Patterson v. Social Security Administration Commissioner

Filing 12

MEMORANDUM OPINION. Signed by Honorable Barry A. Bryant on July 11, 2014. (lw)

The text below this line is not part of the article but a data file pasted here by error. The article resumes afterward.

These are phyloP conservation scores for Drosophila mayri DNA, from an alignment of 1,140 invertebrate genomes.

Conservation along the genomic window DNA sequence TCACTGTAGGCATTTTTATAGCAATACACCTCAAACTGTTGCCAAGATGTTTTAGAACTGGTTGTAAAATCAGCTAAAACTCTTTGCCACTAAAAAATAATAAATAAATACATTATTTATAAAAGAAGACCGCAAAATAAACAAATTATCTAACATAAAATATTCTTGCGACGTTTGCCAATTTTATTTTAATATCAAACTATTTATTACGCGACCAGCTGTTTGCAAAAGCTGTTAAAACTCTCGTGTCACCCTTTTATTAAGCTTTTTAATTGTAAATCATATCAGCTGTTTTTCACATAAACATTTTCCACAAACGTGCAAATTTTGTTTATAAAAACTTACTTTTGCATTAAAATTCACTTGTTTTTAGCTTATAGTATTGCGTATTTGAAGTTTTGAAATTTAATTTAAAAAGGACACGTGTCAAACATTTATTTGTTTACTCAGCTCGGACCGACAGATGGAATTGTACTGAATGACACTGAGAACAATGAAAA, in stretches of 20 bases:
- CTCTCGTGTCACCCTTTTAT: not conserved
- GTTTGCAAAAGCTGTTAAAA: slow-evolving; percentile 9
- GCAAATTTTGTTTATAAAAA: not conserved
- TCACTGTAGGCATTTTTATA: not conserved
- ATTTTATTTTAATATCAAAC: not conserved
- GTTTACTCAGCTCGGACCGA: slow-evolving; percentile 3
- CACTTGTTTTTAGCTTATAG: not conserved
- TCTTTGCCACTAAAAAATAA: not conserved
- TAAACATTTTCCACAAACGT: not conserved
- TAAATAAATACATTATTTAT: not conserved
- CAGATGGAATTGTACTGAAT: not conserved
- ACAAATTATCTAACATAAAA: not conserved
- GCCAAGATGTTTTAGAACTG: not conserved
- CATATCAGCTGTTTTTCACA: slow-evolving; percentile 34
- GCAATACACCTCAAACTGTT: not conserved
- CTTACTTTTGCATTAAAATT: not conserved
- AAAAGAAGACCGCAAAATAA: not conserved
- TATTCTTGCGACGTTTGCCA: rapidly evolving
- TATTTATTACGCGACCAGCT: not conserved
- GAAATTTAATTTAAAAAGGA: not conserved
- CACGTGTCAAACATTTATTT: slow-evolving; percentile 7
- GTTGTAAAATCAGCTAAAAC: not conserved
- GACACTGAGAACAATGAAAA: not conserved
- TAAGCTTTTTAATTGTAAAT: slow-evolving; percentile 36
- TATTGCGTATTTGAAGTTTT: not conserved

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IN THE UNITED STATES DISTRICT COURT WESTERN DISTRICT OF ARKANSAS HOT SPRINGS DIVISION JOHN WILLIAM PATTERSON vs. PLAINTIFF Civil No. 6:13-cv-06062 CAROLYN W. COLVIN Commissioner, Social Security Administration DEFENDANT MEMORANDUM OPINION John William Patterson (“Plaintiff”) brings this action pursuant to § 205(g) of Title II of the Social Security Act (“The Act”), 42 U.S.C. § 405(g) (2010), seeking judicial review of a final decision of the Commissioner of the Social Security Administration (“SSA”) denying his applications for Supplemental Security Income (“SSI”), Disability Insurance Benefits (“DIB”), and a period of disability under Titles II and XVI of the Act. The Parties have consented to the jurisdiction of a magistrate judge to conduct any and all proceedings in this case, including conducting the trial, ordering the entry of a final judgment, and conducting all post-judgment proceedings. ECF No. 7.1 Pursuant to this authority, the Court issues this memorandum opinion and orders the entry of a final judgment in this matter. 1. Background: Plaintiff protectively filed his disability applications on October 12, 2010. (Tr. 12, 100-111). In these applications, Plaintiff alleges being disabled due to ankle pain, depression, hypothyroid, memory loss, back pain, and shoulder pain. (Tr. 118). Plaintiff alleges an onset date of March 31, 2010. (Tr. 12). These applications were denied initially and again upon reconsideration. (Tr. 56- 1 The docket numbers for this case are referenced by the designation “ECF No. ____” The transcript pages for this case are referenced by the designation “Tr.” 1 59). Thereafter, Plaintiff requested an administrative hearing on his applications, and this hearing request was granted. (Tr. 26-55, 73). Plaintiff’s administrative hearing was held on November 29, 2011 in Little Rock, Arkansas. (Tr. 26-55). Plaintiff was present at this hearing but was not represented by counsel at this hearing. Id. Plaintiff and Vocational Expert (“VE”) James Wallace testified at this hearing. Id. At this hearing, Plaintiff testified he was fifty-nine (59) years old, which is defined as a “person of advanced age” under 20 C.F.R. § 416.963(e) (2008) (SSI) and 20 C.F.R. § 404.1563(e) (2008) (DIB). (Tr. 31). Plaintiff also testified he had obtained his obtained his high school diploma. (Tr. 34). After the hearing, on March 28, 2012, the ALJ entered an unfavorable decision denying Plaintiff’s applications for DIB and SSI. (Tr. 9-21). In this decision, the ALJ found Plaintiff met the insured status requirements of the Act through September 30, 2012. (Tr. 14, Finding 1). The ALJ found Plaintiff had not engaged in Substantial Gainful Activity (“SGA”) since March 31, 2010, his alleged onset date. (Tr. 14, Finding 2). The ALJ determined Plaintiff had the following severe impairments: osteoarthrosis, obesity, substance addiction disorder-drugs, and depression. (Tr. 14, Finding 3). Despite the severity of these impairments, however, the ALJ also determined they did not meet or medically equal the requirements of any of the Listings of Impairments in Appendix 1 to Subpart P of Regulations No. 4 (“Listings”). (Tr. 15-16, Finding 4). In this decision, the ALJ evaluated Plaintiff’s subjective complaints and determined his RFC. (Tr. 16-19, Finding 5). First, the ALJ evaluated Plaintiff’s subjective complaints and found his claimed limitations were not entirely credible. Id. Second, the ALJ determined Plaintiff retained the following RFC: 2 After careful consideration of the entire record, the undersigned finds that the claimant has the residual functional capacity to perform medium work. He can use the left non-dominant arm occasionally for overhead reaching, and perform work where interpersonal contact is incidental to work performed; complexity of tasks is learned and performed by rote, with few variables, little judgment and supervision required is simple, direct and concrete. Id. The ALJ evaluated Plaintiff’s Past Relevant Work (“PRW”) and determined Plaintiff was unable to perform any of his PRW. (Tr. 19, Finding 6). The ALJ then considered whether Plaintiff retained the capacity to perform other work existing in significant numbers in the national economy. (Tr. 20, Finding 10). The VE testified at the administrative hearing regarding this issue. Id. Based upon that testimony, the ALJ found Plaintiff retained the capacity to perform occupations such as a cook’s helper (medium, unskilled) with 554,000 such jobs in the national economy and 4,450 such jobs in the local economy. Id. Because he retained the capacity to perform this other work, the ALJ determined Plaintiff had not been under a disability, as defined by the Act, from March 31, 2010 through the date of his decision or through March 28, 2012. (Tr. 20, Finding 11). Thereafter, Plaintiff requested the Appeals Council’s review of the ALJ’s unfavorable decision. (Tr. 8). On April 26, 2013, the Appeals Council denied this request for review. (Tr.1-4). On June 7, 2013, Plaintiff filed the present appeal. ECF No. 1. The Parties consented to the jurisdiction of this Court on June 18, 2013. ECF No. 7. Both Parties have filed appeal briefs. ECF Nos. 10-11. This case is now ready for decision. 2. Applicable Law: In reviewing this case, this Court is required to determine whether the Commissioner’s findings are supported by substantial evidence on the record as a whole. See 42 U.S.C. § 405(g) 3 (2010); Ramirez v. Barnhart, 292 F.3d 576, 583 (8th Cir. 2002). Substantial evidence is less than a preponderance of the evidence, but it is enough that a reasonable mind would find it adequate to support the Commissioner’s decision. See Johnson v. Apfel, 240 F.3d 1145, 1147 (8th Cir. 2001). As long as there is substantial evidence in the record that supports the Commissioner’s decision, the Court may not reverse it simply because substantial evidence exists in the record that would have supported a contrary outcome or because the Court would have decided the case differently. See Haley v. Massanari, 258 F.3d 742, 747 (8th Cir. 2001). If, after reviewing the record, it is possible to draw two inconsistent positions from the evidence and one of those positions represents the findings of the ALJ, the decision of the ALJ must be affirmed. See Young v. Apfel, 221 F.3d 1065, 1068 (8th Cir. 2000). It is well-established that a claimant for Social Security disability benefits has the burden of proving his or her disability by establishing a physical or mental disability that lasted at least one year and that prevents him or her from engaging in any substantial gainful activity. See Cox v. Apfel, 160 F.3d 1203, 1206 (8th Cir. 1998); 42 U.S.C. §§ 423(d)(1)(A), 1382c(a)(3)(A). The Act defines a “physical or mental impairment” as “an impairment that results from anatomical, physiological, or psychological abnormalities which are demonstrable by medically acceptable clinical and laboratory diagnostic techniques.” 42 U.S.C. §§ 423(d)(3), 1382(3)(c). A plaintiff must show that his or her disability, not simply his or her impairment, has lasted for at least twelve consecutive months. See 42 U.S.C. § 423(d)(1)(A). To determine whether the adult claimant suffers from a disability, the Commissioner uses the familiar five-step sequential evaluation. He determines: (1) whether the claimant is presently engaged in a “substantial gainful activity”; (2) whether the claimant has a severe impairment that 4 significantly limits the claimant’s physical or mental ability to perform basic work activities; (3) whether the claimant has an impairment that meets or equals a presumptively disabling impairment listed in the regulations (if so, the claimant is disabled without regard to age, education, and work experience); (4) whether the claimant has the Residual Functional Capacity (RFC) to perform his or her past relevant work; and (5) if the claimant cannot perform the past work, the burden shifts to the Commissioner to prove that there are other jobs in the national economy that the claimant can perform. See Cox, 160 F.3d at 1206; 20 C.F.R. §§ 404.1520(a)-(f). The fact finder only considers the plaintiff’s age, education, and work experience in light of his or her RFC if the final stage of this analysis is reached. See 20 C.F.R. §§ 404.1520, 416.920 (2003). 3. Discussion: In his appeal brief, Plaintiff claims the following: (A) the ALJ erred by failing to fully assess his mental impairments; (B) the ALJ erred in discrediting his subjective complaints; (C) the ALJ erred by concluding he retained the RFC to perform medium work; (D) the ALJ erred by failing to fully develop the record regarding his mental impairments; and (E) the ALJ erred by submitting a defective hypothetical to the VE. ECF No. 10. The Court will address all the arguments Plaintiff has raised. A. ALJ’s Assessment of Plaintiff’s Mental Impairments Plaintiff claims the SSA improperly assessed his mental impairments. ECF No. 10 at 10-11. Plaintiff raises two claims related to this issue: (1) the ALJ improperly developed the record as to his mental impairments; and (2) the Appeals Council erred by refusing to consider post-hearing medical records related to his mental impairments. Id. First, Plaintiff claims the ALJ did not fully develop the record as to his mental impairments. 5 ECF No. 10 at 10-11. Notably, at the administrative hearing in this matter, Plaintiff was not represented by counsel. (Tr. 26-55). Thus, as Plaintiff argues, the ALJ had a heightened duty to ensure the record was fully developed. ECF No. 10 at 10-11. Certainly, Plaintiff is correct in his claim that the ALJ has a heightened duty to develop the record when a claimant is not represented by counsel. See Lewis v. Schweiker, 720 F.2d 487, 489 (8th Cir. 1983). In this case, however, the ALJ fulfilled that obligation and did fully and fairly develop the record. Indeed, at the administrative hearing in this matter, the ALJ thoroughly questioned Plaintiff regarding his alleged impairments and limitations. (Tr. 28-49). The ALJ also questioned Plaintiff regarding the medications he was taking. (Tr. 44-45). Further, in addition to Plaintiff’s testimony regarding his mental limitations, the ALJ also considered the results from a consultative examination completed less than one year prior to the administrative hearing in this matter. (Tr. 174-181). In that report, Plaintiff was found to be able to communicate “in an intelligible and effective manner,” he was found to be able to “cope with the mental demands of basic work tasks,” he was found to be able “to attend and sustain concentration on basic tasks,” and he was found to be able to “complete work tasks within an acceptable timeframe.” (Tr. 180-181). The ALJ fully considered these findings in his opinion. (Tr. 18). Thus, the Court finds the ALJ did not err by failing to further develop the record regarding Plaintiff’s mental limitations. Second, Plaintiff claims the Appeals Council erred by failing to include additional records in the transcript in this matter. ECF No. 10 at 11-12. Plaintiff submitted these records to the Appeals Council after his administrative hearing. Id. Plaintiff claims these records are dated “only six days after the ALJ’s decision” in this case. Id. Plaintiff claims these records demonstrate he had a “nineday inpatient stay in the hospital” as a result of his dementia. Id. Plaintiff argues these records 6 support his claim he is disabled due to his mental impairments, and the Appeals Council erred by failing to include them in the record in this matter. Id. As an initial matter, the Appeals Council is not required to consider any and all evidence submitted to it. Rather, the Appeals Council need only consider “new and material evidence” which “relates to the period on or before the date of the administrative law judge hearing decision.” See 20 C.F.R. § 404.970(b) (2011). Here, apart from Plaintiff’s bare claim on this issue (ECF No. 10 at 11-12), there has been no demonstration that this evidence was “new and material” or that these medical records “relate[] to the period on or before the date of the administrative law judge hearing decision.” Thus, because Plaintiff has not demonstrated any of the requirements of 20 C.F.R. § 404.970(b) have been met, the Court cannot reverse and remand Plaintiff’s case on this basis. B. Plaintiff’s Subjective Complaints Plaintiff claims the ALJ erred by disregarding his subjective complaints of “lack of concentration, lack of focus, confusion, poor memory, and attention deficit.” ECF No. 10 at 13. In assessing the credibility of a claimant, the ALJ is required to examine and to apply the five factors from Polaski v. Heckler, 739 F.2d 1320 (8th Cir. 1984) or from 20 C.F.R. § 404.1529 and 20 C.F.R. § 416.929.2 See Shultz v. Astrue, 479 F.3d 979, 983 (2007). The factors to consider are as follows: (1) the claimant’s daily activities; (2) the duration, frequency, and intensity of the pain; (3) the precipitating and aggravating factors; (4) the dosage, effectiveness, and side effects of medication; and (5) the functional restrictions. See Polaski, 739 at 1322. 2 Social Security Regulations 20 C.F.R. § 404.1529 and 20 C.F.R. § 416.929 require the analysis of two additional factors: (1) “treatment, other than medication, you receive or have received for relief of your pain or other symptoms” and (2) “any measures you use or have used to relieve your pain or symptoms (e.g., lying flat on your back, standing for 15 to 20 minutes every hour, sleeping on a board, etc.).” However, under Polaski and its progeny, the Eighth Circuit has not yet required the analysis of these additional factors. See Shultz v. Astrue, 479 F.3d 979, 983 (2007). Thus, this Court will not require the analysis of these additional factors in this case. 7 The factors must be analyzed and considered in light of the claimant’s subjective complaints of pain. See id. The ALJ is not required to methodically discuss each factor as long as the ALJ acknowledges and examines these factors prior to discounting the claimant’s subjective complaints. See Lowe v. Apfel, 226 F.3d 969, 971-72 (8th Cir. 2000). As long as the ALJ properly applies these five factors and gives several valid reasons for finding that the Plaintiff’s subjective complaints are not entirely credible, the ALJ’s credibility determination is entitled to deference. See id.; Cox v. Barnhart, 471 F.3d 902, 907 (8th Cir. 2006). The ALJ, however, cannot discount Plaintiff’s subjective complaints “solely because the objective medical evidence does not fully support them [the subjective complaints].” Polaski, 739 F.2d at 1322. When discounting a claimant’s complaint of pain, the ALJ must make a specific credibility determination, articulating the reasons for discrediting the testimony, addressing any inconsistencies, and discussing the Polaski factors. See Baker v. Apfel, 159 F.3d 1140, 1144 (8th Cir. 1998). The inability to work without some pain or discomfort is not a sufficient reason to find a Plaintiff disabled within the strict definition of the Act. The issue is not the existence of pain, but whether the pain a Plaintiff experiences precludes the performance of substantial gainful activity. See Thomas v. Sullivan, 928 F.2d 255, 259 (8th Cir. 1991). In the present action, the ALJ fully complied with the requirements of Polaski. (Tr. 16-19). Indeed, the ALJ outlined the Polaski factors and noted severe inconsistencies between Plaintiff’s testimony and the record: (1) Plaintiff testified he was “willing to work and seeking employment,” which is inconsistent with his claim that he is entirely unable to work; (2) Plaintiff testified he stopped working because his job was no longer available, which is inconsistent with his claim that his impairments caused him to be unable to work; (3) Plaintiff testified his medications cause him 8 no side effects, which supports the ALJ’s RFC finding; and (4) Plaintiff is able to perform a number daily activities, including attend to his own personal care and prepare simple meals, which is inconsistent with Plaintiff’s claim of being entirely unable to work. (Tr. 16-19). Because the ALJ considered the Polaski factors and then provided these valid reasons for discounting Plaintiff’s subjective complaints, the Court finds no basis for reversal on this issue. See McCoy v. Astrue, 648 F.3d 605, 614 (8th Cir. 2011) (holding where the ALJ explicitly discredits a claimant and gives good reasons for doing so, the court normally defers to the ALJ’s credibility findings). See also Goff v. Barnhart, 421 F.3d 785, 791 (8th Cir. 2005) (recognizing the ALJ need not explicitly discuss every Polaski factor in his or her opinion prior to discounting a clamant’s subjective complaints). C. RFC Determination Plaintiff claims the ALJ erred in assessing his RFC. ECF No. 10 at 13-15. In making this argument, Plaintiff claims he suffers from a number of limitations, including panic attacks, attention deficit hyperactivity disorder, fatigue, insomnia, poor memory, confusion, lack of concentration, anxiety, depression, dementia, and syncope. Id. Despite this claim, however, the only evidence Plaintiff submits in support of this argument is his own testimony at the administrative hearing in the matter regarding his shoulder restrictions. Id. As noted above, the ALJ properly considered–and discounted–his subjective complaints. Thus, the Court finds no basis for reversing the ALJ’s RFC finding. D. Development of the Record Plaintiff claims the ALJ erred in developing the record as to his mental impairments. ECF No. 10 at 15-16. This argument is simply a restatement of Plaintiff’s first argument regarding the 9 ALJ’s record development. See Subpart A. Thus, the Court need not address this issue a second time. E. Hypothetical to the VE Plaintiff claims the ALJ’s disability determination is not supported by substantial evidence in the record because the ALJ gave a defective hypothetical to the VE. ECF No.10 at 16. Plaintiff claims this hypothetical was defective because all of his alleged limitations were not included in that hypothetical. Id. In a hypothetical to the VE, an ALJ need only include those limitations that he or she finds to be credible. See Buckner v. Astrue, 646 F.3d 549, 560-61 (8th Cir. 2011) (holding the VE’s testimony constitutes substantial evidence when it is based on a hypothetical question that accounts for all of the claimant’s proven impairments). Here, as noted above, the ALJ properly assessed Plaintiff’s RFC. As such, the ALJ was entirely permitted to include only those limitations that he found as a part of Plaintiff’s RFC in his hypothetical to the VE. This is precisely what the ALJ did. (Tr. 50-55). Thus, the Court finds no basis for reversal on this issue. 4. Conclusion: Based on the foregoing, the undersigned finds that the decision of the ALJ, denying benefits to Plaintiff, is supported by substantial evidence and should be affirmed. A judgment incorporating these findings will be entered pursuant to Federal Rules of Civil Procedure 52 and 58. ENTERED this 11th day of July 2014. /s/ Barry A. Bryant HON. BARRY A. BRYANT U.S. MAGISTRATE JUDGE 10